The new 450,000-square-foot, 1,000 bed Jackson County Detention Center will cost no more than $301 million, estimated completion date expected in late 2025.

Jackson County Detention Center gets green light

By Tyler Schneider

The Jackson County Legislature voted May 9 to approve the construction of the new Jackson County Detention Center—a 450,000-square-foot, 1,000 bed facility at 7000 E US Highway 40 with a price now capped at $301 million after cost disagreements had stalled negotiations through the winter.

Contractors J.E. Dunn Construction and Axiom Construction Group are now able to lock down the cost of supplies, and will pursue an estimated completion in the fourth-quarter of 2025.  

The “Jail Needs Validation Report”, a 97-page summary of the result of six studies—ranging from staffing and management to physical plant conditions and capacity needs—indicates that the Jackson County jail capacity is projected to grow to 1,204 by 2035. This estimate was made in tow with several assumptions, one of them being that Kansas City municipal offenders would not be housed.

The confirmed plan offers roughly 200 fewer beds than the report had recommended. County Prosecutor Jean Peters Baker has been firmly on the record as a skeptic on the decision to start this project at a lower capacity than would be needed over the next decade. The original, 40 year-old facility had already borne the consequences of skimping on size at the time it was built, she has said.

With that said, there is a lane left open for easier expansion with the possibility of adding additional 128-bed ‘pods’ to the facility for $10,000 each. The old jail has 760 beds but a functional capacity of 549. Occasionally, the number of inmates held there has exceeded 900, and overcrowding and physical deterioration are among the chief reasons behind the new project.

Much of the planning for the new detention center had come from the previous iteration of the legislature, which featured just three of the nine currently elected members. Dan Tarwater III, one of those former legislators who is now running for city council, was one of those chief decision makers and is a supporter of the pod expansion system. 

“There are people that believe that jails are not necessary. I’m not one of them, but they are out there,” Tarwater said. “The people that are in our detention center need to be in our detention center. It is murder, rape, child molestation. We need the space,” Tarwater told The Telegraph last fall.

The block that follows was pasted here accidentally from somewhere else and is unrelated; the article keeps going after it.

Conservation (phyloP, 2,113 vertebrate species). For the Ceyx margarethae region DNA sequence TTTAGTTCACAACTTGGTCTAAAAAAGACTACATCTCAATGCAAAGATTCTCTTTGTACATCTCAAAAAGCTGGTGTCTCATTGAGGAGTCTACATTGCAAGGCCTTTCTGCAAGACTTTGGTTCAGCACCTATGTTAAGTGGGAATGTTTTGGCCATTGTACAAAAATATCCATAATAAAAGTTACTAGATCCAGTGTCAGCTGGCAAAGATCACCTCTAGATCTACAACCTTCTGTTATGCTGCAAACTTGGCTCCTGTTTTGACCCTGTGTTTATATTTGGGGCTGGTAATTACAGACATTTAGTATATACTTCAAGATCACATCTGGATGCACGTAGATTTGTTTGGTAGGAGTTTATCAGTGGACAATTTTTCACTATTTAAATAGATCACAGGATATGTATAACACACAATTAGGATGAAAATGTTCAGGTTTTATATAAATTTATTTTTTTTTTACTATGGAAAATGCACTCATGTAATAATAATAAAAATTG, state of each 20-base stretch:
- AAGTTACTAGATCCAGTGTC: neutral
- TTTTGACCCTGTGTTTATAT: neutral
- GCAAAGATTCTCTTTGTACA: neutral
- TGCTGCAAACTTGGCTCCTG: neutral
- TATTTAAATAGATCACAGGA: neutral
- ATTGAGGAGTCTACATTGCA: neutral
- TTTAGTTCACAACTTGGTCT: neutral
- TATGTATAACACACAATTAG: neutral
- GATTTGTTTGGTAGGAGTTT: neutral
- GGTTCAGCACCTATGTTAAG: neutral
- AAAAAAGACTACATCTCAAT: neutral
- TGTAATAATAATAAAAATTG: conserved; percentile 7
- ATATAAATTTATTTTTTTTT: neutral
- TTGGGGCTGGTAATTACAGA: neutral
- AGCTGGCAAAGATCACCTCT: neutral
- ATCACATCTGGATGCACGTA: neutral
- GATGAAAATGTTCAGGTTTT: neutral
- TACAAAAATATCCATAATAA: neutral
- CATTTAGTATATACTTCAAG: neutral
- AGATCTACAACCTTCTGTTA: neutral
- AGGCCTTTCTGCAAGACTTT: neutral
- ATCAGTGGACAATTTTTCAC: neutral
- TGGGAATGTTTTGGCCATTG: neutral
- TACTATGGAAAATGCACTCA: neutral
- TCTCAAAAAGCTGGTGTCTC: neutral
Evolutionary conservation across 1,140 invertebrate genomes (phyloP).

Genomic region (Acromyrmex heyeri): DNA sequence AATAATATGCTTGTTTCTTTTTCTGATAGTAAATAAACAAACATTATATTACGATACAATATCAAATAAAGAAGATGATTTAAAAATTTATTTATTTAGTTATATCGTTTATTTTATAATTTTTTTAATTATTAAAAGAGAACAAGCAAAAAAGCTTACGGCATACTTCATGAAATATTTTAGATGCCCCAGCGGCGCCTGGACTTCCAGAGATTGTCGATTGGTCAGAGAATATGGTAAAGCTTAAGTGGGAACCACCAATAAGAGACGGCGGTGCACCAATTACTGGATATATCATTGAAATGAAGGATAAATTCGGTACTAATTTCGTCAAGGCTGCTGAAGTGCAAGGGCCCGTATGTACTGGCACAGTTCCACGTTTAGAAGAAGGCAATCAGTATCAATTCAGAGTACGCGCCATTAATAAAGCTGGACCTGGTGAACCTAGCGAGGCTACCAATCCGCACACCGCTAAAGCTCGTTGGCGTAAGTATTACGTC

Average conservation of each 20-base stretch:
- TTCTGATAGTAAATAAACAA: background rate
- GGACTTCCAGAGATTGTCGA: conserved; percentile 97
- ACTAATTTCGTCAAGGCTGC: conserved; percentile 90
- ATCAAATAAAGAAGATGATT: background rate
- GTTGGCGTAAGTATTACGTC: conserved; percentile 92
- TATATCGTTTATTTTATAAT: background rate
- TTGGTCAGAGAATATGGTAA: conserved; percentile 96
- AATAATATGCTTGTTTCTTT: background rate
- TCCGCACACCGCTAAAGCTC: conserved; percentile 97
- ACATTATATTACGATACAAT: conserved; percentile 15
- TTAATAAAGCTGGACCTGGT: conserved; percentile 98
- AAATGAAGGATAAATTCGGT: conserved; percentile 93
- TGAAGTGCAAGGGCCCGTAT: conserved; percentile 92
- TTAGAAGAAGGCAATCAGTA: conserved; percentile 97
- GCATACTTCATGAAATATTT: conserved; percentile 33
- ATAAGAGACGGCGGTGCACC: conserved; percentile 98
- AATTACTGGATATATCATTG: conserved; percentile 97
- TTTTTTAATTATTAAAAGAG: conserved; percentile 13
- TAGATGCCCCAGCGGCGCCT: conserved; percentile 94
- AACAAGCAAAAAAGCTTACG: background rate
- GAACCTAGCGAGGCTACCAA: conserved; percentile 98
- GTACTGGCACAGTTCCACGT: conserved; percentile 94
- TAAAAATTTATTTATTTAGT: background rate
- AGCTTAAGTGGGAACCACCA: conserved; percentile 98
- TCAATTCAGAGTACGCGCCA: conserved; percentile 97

As far as the site of the prison, it will be built over what was until very recently Heart Village Mobile Home Park, before being purchased by the county in 2021. Initial complaints by residents led to justification on both sides as the city offered each of them a reasonable parting gift of $10,000 and a team to work with each of them in the relocation process.

“The people that lived there, if someone else would have bought this, they would have had 60 days [notice] to leave. We purchased it instead, and we helped them with moving packages. We moved them all and also gave them $10,000 each to be used for upgrades for whatever they wanted [in their new residences],” Tarwater said.

In the past, Tarwater has suggested using the old prison site as a homeless shelter

A mock-up of the inside of the facility.

Tarwater and current first-term legislator for the 1st District, Manuel Abarca IV, agree on the need for greater mental health services and reintegration programs within the facility. Basic programming, like GED and high school equivalency courses, would go a long way. But more could be done if space and staffing permitted it.

“Right now, I’ve got language that I’ve submitted, that requires programming inside the jail that would help reduce recidivism,” Abarca said. This would “be in place, funded, and defined prior to the jail opening.”

“Furthermore, I’ve added additional legislation that talks about creating a population control committee task force that would bring all the forces on the justice side with the courts, to prosecutor, the sheriff, the legislature and probably other community based organizations together to talk about what pretrial release programs can we have that would be effective.” 

Ankle monitoring programs, he said, are one of the better known traditional examples of this strategy.

“What type of work release programs can we have so that we’re not just incarcerating people and locking them up into a cell—but truly talking about rehabilitation? How can we wrap around programs from that to make sure that people don’t even get into this system in the first place? It makes no sense that if we’re offering high school equivalency [programs] inside the jail, why are we not stabilizing programs outside of it to prevent people from being there?” Abarca said. 

Discussion around the separation between Kansas City’s plan to construct a new municipal jail and the Jackson County project continue, although efforts to work together have been gaining traction in both governing bodies. 

For project details from the source, visit: Click here to see a history of updates on the project.

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